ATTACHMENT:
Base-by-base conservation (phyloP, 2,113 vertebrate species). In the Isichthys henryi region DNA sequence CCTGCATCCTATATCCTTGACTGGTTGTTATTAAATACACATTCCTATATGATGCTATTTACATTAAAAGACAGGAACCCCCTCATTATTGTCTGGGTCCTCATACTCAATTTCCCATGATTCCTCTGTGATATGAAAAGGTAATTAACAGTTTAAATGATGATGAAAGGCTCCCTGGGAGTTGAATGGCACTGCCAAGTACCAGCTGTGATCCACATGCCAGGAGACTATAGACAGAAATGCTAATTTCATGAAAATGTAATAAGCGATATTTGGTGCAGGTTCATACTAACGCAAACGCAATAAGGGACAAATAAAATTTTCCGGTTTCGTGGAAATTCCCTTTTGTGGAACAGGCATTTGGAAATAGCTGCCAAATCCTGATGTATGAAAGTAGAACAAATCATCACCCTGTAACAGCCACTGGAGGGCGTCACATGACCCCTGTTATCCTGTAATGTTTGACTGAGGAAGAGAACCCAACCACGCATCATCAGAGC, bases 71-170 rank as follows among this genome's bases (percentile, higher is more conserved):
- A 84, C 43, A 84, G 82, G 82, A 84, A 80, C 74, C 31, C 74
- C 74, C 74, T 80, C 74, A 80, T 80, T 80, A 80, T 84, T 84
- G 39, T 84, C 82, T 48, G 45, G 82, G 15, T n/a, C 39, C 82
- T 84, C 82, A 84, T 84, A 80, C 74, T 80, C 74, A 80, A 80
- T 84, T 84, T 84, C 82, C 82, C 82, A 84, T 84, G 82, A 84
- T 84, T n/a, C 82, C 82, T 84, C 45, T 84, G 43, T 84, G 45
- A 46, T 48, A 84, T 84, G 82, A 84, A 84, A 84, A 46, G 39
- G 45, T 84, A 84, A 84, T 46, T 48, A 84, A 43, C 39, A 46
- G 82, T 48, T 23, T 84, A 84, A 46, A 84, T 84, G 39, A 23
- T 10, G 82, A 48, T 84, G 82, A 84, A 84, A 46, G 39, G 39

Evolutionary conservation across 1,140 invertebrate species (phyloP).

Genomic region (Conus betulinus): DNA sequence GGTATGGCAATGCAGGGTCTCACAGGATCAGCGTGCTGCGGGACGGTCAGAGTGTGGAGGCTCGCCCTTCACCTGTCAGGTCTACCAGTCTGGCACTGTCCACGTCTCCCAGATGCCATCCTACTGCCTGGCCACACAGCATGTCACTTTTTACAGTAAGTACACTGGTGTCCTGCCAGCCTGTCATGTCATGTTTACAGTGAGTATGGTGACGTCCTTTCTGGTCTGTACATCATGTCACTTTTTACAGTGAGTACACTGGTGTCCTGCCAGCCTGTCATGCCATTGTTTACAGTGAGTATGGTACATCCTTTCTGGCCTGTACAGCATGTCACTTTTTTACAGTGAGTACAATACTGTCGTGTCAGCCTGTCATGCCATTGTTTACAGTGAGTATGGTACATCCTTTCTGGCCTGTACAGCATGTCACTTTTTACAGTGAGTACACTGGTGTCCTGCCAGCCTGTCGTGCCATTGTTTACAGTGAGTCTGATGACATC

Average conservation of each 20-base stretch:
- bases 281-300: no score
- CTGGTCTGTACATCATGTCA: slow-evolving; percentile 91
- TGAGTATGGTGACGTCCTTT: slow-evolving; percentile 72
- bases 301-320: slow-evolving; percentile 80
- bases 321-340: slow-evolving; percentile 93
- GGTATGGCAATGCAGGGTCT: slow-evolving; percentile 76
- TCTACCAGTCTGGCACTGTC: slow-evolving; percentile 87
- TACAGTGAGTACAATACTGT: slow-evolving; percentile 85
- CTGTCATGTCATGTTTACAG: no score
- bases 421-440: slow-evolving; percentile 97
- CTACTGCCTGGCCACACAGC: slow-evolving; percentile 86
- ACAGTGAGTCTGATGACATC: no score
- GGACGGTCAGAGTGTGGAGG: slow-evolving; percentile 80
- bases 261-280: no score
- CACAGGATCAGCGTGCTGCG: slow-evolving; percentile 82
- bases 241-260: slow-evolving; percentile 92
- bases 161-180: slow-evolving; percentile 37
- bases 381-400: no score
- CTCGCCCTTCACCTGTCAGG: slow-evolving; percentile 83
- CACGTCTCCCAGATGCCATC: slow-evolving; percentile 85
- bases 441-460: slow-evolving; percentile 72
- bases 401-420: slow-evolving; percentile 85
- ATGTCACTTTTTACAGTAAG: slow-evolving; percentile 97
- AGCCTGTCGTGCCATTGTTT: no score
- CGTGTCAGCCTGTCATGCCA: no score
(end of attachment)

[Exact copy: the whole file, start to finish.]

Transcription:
Base-by-base conservation (phyloP, 2,113 vertebrate species). In the Isichthys henryi region DNA sequence CCTGCATCCTATATCCTTGACTGGTTGTTATTAAATACACATTCCTATATGATGCTATTTACATTAAAAGACAGGAACCCCCTCATTATTGTCTGGGTCCTCATACTCAATTTCCCATGATTCCTCTGTGATATGAAAAGGTAATTAACAGTTTAAATGATGATGAAAGGCTCCCTGGGAGTTGAATGGCACTGCCAAGTACCAGCTGTGATCCACATGCCAGGAGACTATAGACAGAAATGCTAATTTCATGAAAATGTAATAAGCGATATTTGGTGCAGGTTCATACTAACGCAAACGCAATAAGGGACAAATAAAATTTTCCGGTTTCGTGGAAATTCCCTTTTGTGGAACAGGCATTTGGAAATAGCTGCCAAATCCTGATGTATGAAAGTAGAACAAATCATCACCCTGTAACAGCCACTGGAGGGCGTCACATGACCCCTGTTATCCTGTAATGTTTGACTGAGGAAGAGAACCCAACCACGCATCATCAGAGC, bases 71-170 rank as follows among this genome's bases (percentile, higher is more conserved):
- A 84, C 43, A 84, G 82, G 82, A 84, A 80, C 74, C 31, C 74
- C 74, C 74, T 80, C 74, A 80, T 80, T 80, A 80, T 84, T 84
- G 39, T 84, C 82, T 48, G 45, G 82, G 15, T n/a, C 39, C 82
- T 84, C 82, A 84, T 84, A 80, C 74, T 80, C 74, A 80, A 80
- T 84, T 84, T 84, C 82, C 82, C 82, A 84, T 84, G 82, A 84
- T 84, T n/a, C 82, C 82, T 84, C 45, T 84, G 43, T 84, G 45
- A 46, T 48, A 84, T 84, G 82, A 84, A 84, A 84, A 46, G 39
- G 45, T 84, A 84, A 84, T 46, T 48, A 84, A 43, C 39, A 46
- G 82, T 48, T 23, T 84, A 84, A 46, A 84, T 84, G 39, A 23
- T 10, G 82, A 48, T 84, G 82, A 84, A 84, A 46, G 39, G 39

Evolutionary conservation across 1,140 invertebrate species (phyloP).

Genomic region (Conus betulinus): DNA sequence GGTATGGCAATGCAGGGTCTCACAGGATCAGCGTGCTGCGGGACGGTCAGAGTGTGGAGGCTCGCCCTTCACCTGTCAGGTCTACCAGTCTGGCACTGTCCACGTCTCCCAGATGCCATCCTACTGCCTGGCCACACAGCATGTCACTTTTTACAGTAAGTACACTGGTGTCCTGCCAGCCTGTCATGTCATGTTTACAGTGAGTATGGTGACGTCCTTTCTGGTCTGTACATCATGTCACTTTTTACAGTGAGTACACTGGTGTCCTGCCAGCCTGTCATGCCATTGTTTACAGTGAGTATGGTACATCCTTTCTGGCCTGTACAGCATGTCACTTTTTTACAGTGAGTACAATACTGTCGTGTCAGCCTGTCATGCCATTGTTTACAGTGAGTATGGTACATCCTTTCTGGCCTGTACAGCATGTCACTTTTTACAGTGAGTACACTGGTGTCCTGCCAGCCTGTCGTGCCATTGTTTACAGTGAGTCTGATGACATC

Average conservation of each 20-base stretch:
- bases 281-300: no score
- CTGGTCTGTACATCATGTCA: slow-evolving; percentile 91
- TGAGTATGGTGACGTCCTTT: slow-evolving; percentile 72
- bases 301-320: slow-evolving; percentile 80
- bases 321-340: slow-evolving; percentile 93
- GGTATGGCAATGCAGGGTCT: slow-evolving; percentile 76
- TCTACCAGTCTGGCACTGTC: slow-evolving; percentile 87
- TACAGTGAGTACAATACTGT: slow-evolving; percentile 85
- CTGTCATGTCATGTTTACAG: no score
- bases 421-440: slow-evolving; percentile 97
- CTACTGCCTGGCCACACAGC: slow-evolving; percentile 86
- ACAGTGAGTCTGATGACATC: no score
- GGACGGTCAGAGTGTGGAGG: slow-evolving; percentile 80
- bases 261-280: no score
- CACAGGATCAGCGTGCTGCG: slow-evolving; percentile 82
- bases 241-260: slow-evolving; percentile 92
- bases 161-180: slow-evolving; percentile 37
- bases 381-400: no score
- CTCGCCCTTCACCTGTCAGG: slow-evolving; percentile 83
- CACGTCTCCCAGATGCCATC: slow-evolving; percentile 85
- bases 441-460: slow-evolving; percentile 72
- bases 401-420: slow-evolving; percentile 85
- ATGTCACTTTTTACAGTAAG: slow-evolving; percentile 97
- AGCCTGTCGTGCCATTGTTT: no score
- CGTGTCAGCCTGTCATGCCA: no score